The Gray Man
He’s in the woods
somewhere down a path off a main trial,
down in the stickers and the ferns
in a cedar grove where he can see out
but no one can see in.
These fallen trees, the hollow rotting ones,
if you touch them you can feel
vibrations of hikers in the distance.
I feel him listening with his hands,
picking up the tremble in his web.
times back then I could drink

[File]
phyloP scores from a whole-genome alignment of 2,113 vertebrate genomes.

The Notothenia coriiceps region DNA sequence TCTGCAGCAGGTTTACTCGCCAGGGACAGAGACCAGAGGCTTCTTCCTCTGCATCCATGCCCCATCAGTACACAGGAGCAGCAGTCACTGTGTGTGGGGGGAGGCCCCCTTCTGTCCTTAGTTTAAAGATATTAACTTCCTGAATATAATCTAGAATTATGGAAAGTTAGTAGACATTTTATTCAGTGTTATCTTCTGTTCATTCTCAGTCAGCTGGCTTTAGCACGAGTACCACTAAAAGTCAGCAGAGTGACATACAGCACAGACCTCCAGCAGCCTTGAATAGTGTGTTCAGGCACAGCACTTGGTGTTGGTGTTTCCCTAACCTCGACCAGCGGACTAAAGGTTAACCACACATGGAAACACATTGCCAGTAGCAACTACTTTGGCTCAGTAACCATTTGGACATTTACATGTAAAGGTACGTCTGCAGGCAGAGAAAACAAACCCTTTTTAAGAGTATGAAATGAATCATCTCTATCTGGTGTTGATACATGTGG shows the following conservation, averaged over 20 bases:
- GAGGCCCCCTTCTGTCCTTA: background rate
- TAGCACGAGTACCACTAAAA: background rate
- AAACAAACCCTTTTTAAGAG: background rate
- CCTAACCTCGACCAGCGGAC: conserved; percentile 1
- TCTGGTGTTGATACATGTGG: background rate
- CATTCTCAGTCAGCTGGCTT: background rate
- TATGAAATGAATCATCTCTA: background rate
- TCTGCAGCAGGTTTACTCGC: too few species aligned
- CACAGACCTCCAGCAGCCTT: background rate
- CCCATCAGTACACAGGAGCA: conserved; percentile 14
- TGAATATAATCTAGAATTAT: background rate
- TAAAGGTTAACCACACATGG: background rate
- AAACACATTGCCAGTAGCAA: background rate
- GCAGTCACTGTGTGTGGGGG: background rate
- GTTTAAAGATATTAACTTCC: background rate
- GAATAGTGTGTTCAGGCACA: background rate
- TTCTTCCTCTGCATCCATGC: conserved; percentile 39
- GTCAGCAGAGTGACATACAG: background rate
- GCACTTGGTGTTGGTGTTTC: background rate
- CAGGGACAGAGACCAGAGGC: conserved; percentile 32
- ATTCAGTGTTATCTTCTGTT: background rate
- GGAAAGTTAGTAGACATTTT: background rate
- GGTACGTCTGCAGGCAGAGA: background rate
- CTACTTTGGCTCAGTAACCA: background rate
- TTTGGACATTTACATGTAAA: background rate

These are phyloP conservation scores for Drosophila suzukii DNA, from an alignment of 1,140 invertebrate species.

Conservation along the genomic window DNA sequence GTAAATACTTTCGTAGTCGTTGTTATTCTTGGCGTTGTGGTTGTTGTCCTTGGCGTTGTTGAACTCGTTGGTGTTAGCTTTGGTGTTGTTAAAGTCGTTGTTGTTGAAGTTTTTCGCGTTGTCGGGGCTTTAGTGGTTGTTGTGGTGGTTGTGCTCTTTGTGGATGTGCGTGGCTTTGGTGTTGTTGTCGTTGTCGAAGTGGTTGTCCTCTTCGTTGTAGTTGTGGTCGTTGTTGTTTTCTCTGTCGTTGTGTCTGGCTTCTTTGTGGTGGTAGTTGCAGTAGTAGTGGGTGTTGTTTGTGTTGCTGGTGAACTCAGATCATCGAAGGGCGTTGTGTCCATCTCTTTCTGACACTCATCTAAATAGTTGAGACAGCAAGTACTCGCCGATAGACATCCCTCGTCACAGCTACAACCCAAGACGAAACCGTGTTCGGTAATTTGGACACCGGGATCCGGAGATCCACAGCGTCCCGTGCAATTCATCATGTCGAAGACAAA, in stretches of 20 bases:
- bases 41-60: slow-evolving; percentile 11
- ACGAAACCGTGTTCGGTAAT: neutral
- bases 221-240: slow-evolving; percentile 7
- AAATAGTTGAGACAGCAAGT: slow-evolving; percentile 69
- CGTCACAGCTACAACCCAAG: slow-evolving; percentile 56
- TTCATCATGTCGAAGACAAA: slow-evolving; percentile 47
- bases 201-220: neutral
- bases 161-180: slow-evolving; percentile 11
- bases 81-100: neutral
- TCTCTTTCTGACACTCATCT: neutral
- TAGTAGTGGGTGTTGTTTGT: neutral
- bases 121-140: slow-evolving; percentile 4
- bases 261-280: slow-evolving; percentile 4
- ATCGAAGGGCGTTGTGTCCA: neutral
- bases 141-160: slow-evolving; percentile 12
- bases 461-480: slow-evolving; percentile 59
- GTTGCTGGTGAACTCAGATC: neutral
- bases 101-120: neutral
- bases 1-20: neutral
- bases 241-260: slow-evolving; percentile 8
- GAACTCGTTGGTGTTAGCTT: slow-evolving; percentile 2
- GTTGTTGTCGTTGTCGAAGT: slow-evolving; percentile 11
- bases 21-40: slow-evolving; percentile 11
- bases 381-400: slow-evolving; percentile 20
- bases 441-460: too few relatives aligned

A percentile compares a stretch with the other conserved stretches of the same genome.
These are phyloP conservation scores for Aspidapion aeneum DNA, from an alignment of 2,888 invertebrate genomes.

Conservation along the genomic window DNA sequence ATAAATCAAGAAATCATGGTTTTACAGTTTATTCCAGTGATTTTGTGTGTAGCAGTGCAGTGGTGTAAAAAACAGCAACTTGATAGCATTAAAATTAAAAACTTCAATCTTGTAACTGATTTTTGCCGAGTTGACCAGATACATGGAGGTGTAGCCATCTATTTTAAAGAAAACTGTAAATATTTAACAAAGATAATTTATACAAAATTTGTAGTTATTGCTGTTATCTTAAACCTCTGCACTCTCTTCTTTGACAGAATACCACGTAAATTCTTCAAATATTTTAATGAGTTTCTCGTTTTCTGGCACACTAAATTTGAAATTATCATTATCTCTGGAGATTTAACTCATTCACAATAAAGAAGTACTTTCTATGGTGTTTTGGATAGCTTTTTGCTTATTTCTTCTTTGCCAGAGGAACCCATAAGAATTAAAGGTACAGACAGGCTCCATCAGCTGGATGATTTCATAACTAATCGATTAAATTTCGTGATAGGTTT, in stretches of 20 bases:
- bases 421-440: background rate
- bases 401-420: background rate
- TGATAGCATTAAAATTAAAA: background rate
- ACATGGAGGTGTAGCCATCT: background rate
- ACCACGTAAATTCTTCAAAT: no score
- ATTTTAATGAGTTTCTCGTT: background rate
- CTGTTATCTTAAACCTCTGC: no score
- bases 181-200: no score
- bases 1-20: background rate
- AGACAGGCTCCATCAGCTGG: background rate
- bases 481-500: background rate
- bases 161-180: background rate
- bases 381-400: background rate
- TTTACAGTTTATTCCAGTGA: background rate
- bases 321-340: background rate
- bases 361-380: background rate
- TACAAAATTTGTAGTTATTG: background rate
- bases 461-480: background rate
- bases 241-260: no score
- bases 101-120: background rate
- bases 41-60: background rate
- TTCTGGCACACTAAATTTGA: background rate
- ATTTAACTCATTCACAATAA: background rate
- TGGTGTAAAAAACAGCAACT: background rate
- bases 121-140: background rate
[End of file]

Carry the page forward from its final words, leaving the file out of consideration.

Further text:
and pass out drunk wake up at six
work out smoke a pack of cigarettes
without the kids I’d destroy myself
dying and I didn’t know how to live
in this house relationship swept overboard
helpless in a current taking me along
Douglas Cole has published six collections of poetry and a novella. His work has appeared in several anthologies as well as The Chicago Quarterly Review, The Galway Review, Bitter Oleander, Louisiana Literature and Slipstream. He has been nominated twice for a Pushcart and Best of the Net and received the Leslie Hunt Memorial Prize in Poetry. He lives and teaches in Seattle. His website is douglastcole.com.